Back in Namibia

From the ridiculous to the sublime:

After our median-strip camp north of Katwitwi on our last night in Angola, we were thrilled to find a campground in Rundu that had large grassy sites. And power! And a camp kitchen with a sink with running water! And an amenities block with hot water for showers! We felt like we’d landed in the lap of luxury.

The Sarusungu Lodge is about 3kms out of Rundu, on the Okavango River. We had river views and could see Angola on the other side. It was close enough to town that Greg rode his bike there a couple of times, once to buy some things and then to book Clancy in for a wheel alignment.

We spent the weekend at Sarusungu. Greg did some repairs to Clancy, with the assistance of one of the campground’s groundsmen, who offered to lend tools, suggestions and probably learnt a fair bit about fibreglass in the process. I wish I’d taken a photo of the 2 of them sitting together on our green camping mat, peering up at the hole in the wheelwell and figuring out how best to repair it.

Meanwhile, I did many, many loads of handwashing, and felt very lucky indeed to have a sink with cold, clean running water and not have to trudge up to 2kms to get that water from the nearest tank/river/creek/dam/puddle. And then to be able to hang it on a clothesline I’d strung between several trees. With pegs! Angolan women spread theirs out on sand or rocks or grass or fence posts … no pegs there. Everything dried quickly so by the end of the day we had lots of clean clothes and bedlinen.

We really noticed a difference in Rundu, compared with when we visited 4 years ago. Back then it was a dusty town with only a couple of sealed roads. This time, lots of the town’s streets have been sealed, there’s new housing, new shops, new businesses, even a private hospital!

The first time we drove through this part of the country, we thought it was all quite primitive, with the compounds of thatched huts made of sticks or mud. Now we think they are all so neat and tidy after some of the things we saw in Angola. Perspective.

Last night we stayed at another good campground, the Mobola River Lodge just a bit west of Divundu. Once again, it’s on the Okavango River with lovely grassy sites and excellent amenities – power, outdoor shower and camp kitchen at each campsite, and we can see across to Angola. Seems like we’re not quite ready to let Angola go. When we were at Sarusungu, I heard a baby cry over  in the Angolan village cross the river. It was the first Angolan baby I’d heard cry! They spend most of their early lives being carried on their mothers’ backs, so their needs can be met quickly while the mothers are doing other things -carrying water, looking after their older kids, working in fields. Extreme multi-tasking!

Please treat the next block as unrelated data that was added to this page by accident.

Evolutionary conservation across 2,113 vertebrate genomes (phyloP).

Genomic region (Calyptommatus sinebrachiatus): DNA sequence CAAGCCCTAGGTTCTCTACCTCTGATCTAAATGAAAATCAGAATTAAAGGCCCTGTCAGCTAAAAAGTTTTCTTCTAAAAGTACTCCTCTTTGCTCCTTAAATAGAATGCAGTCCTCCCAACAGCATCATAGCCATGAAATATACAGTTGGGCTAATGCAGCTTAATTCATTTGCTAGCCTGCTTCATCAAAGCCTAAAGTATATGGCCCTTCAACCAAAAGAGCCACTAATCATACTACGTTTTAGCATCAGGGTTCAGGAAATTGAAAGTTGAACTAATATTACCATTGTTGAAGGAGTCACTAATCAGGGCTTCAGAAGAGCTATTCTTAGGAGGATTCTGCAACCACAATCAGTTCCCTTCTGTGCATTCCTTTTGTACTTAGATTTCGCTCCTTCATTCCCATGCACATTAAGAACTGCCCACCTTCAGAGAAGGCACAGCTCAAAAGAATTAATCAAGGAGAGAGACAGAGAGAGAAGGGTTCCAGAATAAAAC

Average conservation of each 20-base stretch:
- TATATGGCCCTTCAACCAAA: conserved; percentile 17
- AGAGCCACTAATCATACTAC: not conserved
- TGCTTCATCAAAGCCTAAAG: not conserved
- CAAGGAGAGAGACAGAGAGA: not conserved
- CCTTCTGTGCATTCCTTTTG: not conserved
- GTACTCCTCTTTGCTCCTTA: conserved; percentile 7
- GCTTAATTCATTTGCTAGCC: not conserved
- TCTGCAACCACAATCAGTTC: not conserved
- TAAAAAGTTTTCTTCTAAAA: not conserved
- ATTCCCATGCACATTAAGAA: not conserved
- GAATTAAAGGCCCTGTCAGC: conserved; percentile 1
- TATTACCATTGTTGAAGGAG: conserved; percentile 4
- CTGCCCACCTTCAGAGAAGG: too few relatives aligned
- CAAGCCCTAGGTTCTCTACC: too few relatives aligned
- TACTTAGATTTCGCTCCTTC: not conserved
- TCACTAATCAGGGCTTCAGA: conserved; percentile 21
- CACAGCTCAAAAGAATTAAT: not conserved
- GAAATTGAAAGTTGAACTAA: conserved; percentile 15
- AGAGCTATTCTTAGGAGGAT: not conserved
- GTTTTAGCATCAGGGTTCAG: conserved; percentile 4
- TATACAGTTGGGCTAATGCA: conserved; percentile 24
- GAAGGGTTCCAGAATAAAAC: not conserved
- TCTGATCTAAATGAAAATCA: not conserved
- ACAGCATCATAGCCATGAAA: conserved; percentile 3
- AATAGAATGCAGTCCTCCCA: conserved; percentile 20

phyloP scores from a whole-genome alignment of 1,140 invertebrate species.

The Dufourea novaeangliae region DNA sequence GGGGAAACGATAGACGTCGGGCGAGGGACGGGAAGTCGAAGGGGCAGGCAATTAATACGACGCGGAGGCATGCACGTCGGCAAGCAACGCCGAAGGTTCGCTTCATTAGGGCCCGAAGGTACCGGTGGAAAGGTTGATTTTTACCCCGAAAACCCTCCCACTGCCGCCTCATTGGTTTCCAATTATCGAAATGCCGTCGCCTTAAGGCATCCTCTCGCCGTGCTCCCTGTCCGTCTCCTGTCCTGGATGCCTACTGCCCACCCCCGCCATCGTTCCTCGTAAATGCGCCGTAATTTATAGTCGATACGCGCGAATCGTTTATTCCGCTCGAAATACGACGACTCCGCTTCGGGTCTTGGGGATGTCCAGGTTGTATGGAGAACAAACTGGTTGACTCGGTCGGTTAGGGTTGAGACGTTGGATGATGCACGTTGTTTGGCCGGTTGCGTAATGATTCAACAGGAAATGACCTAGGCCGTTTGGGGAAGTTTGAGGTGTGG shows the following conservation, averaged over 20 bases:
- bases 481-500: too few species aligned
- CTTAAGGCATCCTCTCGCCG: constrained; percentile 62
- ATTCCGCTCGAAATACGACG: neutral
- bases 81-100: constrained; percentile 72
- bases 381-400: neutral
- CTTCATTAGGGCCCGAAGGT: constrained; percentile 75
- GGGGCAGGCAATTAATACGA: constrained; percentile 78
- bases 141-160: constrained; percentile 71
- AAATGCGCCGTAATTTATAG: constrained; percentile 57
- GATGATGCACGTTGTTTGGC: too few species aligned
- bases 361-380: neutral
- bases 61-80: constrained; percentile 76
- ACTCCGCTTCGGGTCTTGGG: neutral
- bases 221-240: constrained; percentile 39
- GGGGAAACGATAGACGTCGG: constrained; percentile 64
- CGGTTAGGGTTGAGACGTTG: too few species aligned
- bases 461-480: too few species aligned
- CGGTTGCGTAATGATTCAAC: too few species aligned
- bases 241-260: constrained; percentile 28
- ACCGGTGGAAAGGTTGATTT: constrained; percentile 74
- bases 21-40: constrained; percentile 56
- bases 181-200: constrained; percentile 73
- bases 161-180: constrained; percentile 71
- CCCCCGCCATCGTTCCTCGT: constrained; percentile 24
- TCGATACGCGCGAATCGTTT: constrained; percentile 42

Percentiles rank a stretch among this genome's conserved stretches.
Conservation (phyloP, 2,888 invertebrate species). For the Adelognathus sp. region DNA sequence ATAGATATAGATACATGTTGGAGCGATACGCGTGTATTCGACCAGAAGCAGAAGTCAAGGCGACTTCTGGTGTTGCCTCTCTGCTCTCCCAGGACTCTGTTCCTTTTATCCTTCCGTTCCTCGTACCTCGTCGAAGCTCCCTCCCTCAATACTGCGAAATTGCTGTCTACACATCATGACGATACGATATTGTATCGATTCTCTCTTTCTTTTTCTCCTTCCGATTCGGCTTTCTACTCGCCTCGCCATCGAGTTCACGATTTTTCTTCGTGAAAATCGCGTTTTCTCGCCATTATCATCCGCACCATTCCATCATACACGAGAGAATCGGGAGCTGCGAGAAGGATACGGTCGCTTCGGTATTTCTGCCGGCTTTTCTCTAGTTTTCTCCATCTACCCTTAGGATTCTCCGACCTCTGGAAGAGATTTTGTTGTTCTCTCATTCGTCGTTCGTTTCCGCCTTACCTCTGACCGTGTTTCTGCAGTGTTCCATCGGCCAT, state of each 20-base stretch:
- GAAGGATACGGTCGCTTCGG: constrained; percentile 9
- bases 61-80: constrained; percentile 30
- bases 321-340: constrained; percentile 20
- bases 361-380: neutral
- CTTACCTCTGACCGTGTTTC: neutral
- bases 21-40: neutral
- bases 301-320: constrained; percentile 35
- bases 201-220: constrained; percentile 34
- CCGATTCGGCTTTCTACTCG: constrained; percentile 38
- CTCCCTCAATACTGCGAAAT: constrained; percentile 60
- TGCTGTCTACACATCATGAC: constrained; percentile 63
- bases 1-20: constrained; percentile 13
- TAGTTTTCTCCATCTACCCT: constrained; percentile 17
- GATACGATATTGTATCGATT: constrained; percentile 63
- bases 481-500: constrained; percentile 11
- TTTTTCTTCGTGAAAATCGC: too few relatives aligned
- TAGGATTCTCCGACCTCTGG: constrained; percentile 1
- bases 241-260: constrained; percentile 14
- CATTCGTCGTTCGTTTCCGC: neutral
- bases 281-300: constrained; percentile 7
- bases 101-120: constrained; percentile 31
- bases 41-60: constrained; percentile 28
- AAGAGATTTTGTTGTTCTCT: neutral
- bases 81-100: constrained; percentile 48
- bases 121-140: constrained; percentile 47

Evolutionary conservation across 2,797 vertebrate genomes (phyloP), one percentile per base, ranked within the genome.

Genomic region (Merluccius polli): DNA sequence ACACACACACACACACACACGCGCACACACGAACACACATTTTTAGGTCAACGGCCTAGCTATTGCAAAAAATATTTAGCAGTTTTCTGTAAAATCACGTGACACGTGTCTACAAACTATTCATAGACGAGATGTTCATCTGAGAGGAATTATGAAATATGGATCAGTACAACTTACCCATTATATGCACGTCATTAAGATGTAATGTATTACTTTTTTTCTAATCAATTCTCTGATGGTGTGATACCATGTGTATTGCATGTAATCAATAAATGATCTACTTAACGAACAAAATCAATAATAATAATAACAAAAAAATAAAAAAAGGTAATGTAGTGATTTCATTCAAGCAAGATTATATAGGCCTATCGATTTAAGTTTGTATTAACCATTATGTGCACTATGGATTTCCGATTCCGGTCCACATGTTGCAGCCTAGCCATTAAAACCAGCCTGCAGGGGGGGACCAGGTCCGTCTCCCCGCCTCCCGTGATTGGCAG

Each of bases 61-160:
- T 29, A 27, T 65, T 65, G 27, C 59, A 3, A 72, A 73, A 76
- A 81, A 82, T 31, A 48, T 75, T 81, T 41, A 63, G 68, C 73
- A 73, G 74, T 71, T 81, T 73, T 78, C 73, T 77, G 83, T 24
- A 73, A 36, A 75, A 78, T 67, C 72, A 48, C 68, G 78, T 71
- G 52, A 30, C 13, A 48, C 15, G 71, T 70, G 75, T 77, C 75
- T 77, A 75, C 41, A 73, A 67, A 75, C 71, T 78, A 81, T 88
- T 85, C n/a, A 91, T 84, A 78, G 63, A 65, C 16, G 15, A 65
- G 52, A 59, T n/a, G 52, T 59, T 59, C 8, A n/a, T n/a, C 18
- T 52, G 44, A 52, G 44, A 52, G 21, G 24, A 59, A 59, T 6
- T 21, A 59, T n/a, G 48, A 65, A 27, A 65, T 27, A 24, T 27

We’ve added a new appliance to our kitchen kit – a single electric hotplate so that we don’t have to use our gas stove when we camp in campgrounds. I cooked dinner on it last night and am currently ‘baking’ our frypan bread rolls on it and it’s good. I just need to get used to the slower response time of cooking with electricity, and the temperature control, but haven’t burnt anything … so far!

We’re heading south across the border to Botswana today, and will probably be offline until we get to Maun in a couple of days. I love Botswana and have been looking forward to spending some more time there, in part of the country we haven’t seen yet.

Camped at Sarusungu in Rundu Namibia
extending the wheel arch one side because I didn’t make it long enough. The wheel was bottoming out on the suspension and rubbing away the fibreglass in one spot.
Clancy getting wheel aligned in Rundu
Camped at Mobola River Lodge
The Okavango River from the campsite
Sunset over the Okavango

 

 

Leaving Angola

We did it! 3 weeks in Angola and we didn’t get sick, injured, arrested or robbed. We really enjoyed (most of) our time there, and feel like we got to see a good cross-section of the country and managed to keep away from the capital Luanda which doesn’t seem to have anything much to recommend it. The Scottish oil worker we met at Arco lives there and he told us not to bother.

We’ve spent the last few  days without internet, so let’s have a quick catch-up.

We thought that rather than just head back over the Santa Clara border, we’d see a bit more of the country and cross over further east at Katuitwi / Katwitwi. Greg had saved a trip report of someone’s Angola tag-along tour from a couple of years ago and he gave good information about places they had camped along the way, the condition of the road south to the border and how long it took the group of 15 at each border post. The Angolan post had been recently completed when the author crossed it in 2016, and it had taken the group 8 hours to drive the last 250-ish kms on an unsealed road. So, slow going but we’ve been used to that in Angola.

Blergh, big mistake! The road must have deteriorated since 2016 and it took us a day and a half to do what the tag along group had done in 8 hours. To any overlanders reading this, Don’t Do It! Cross over at Santa Clara or Ruacana.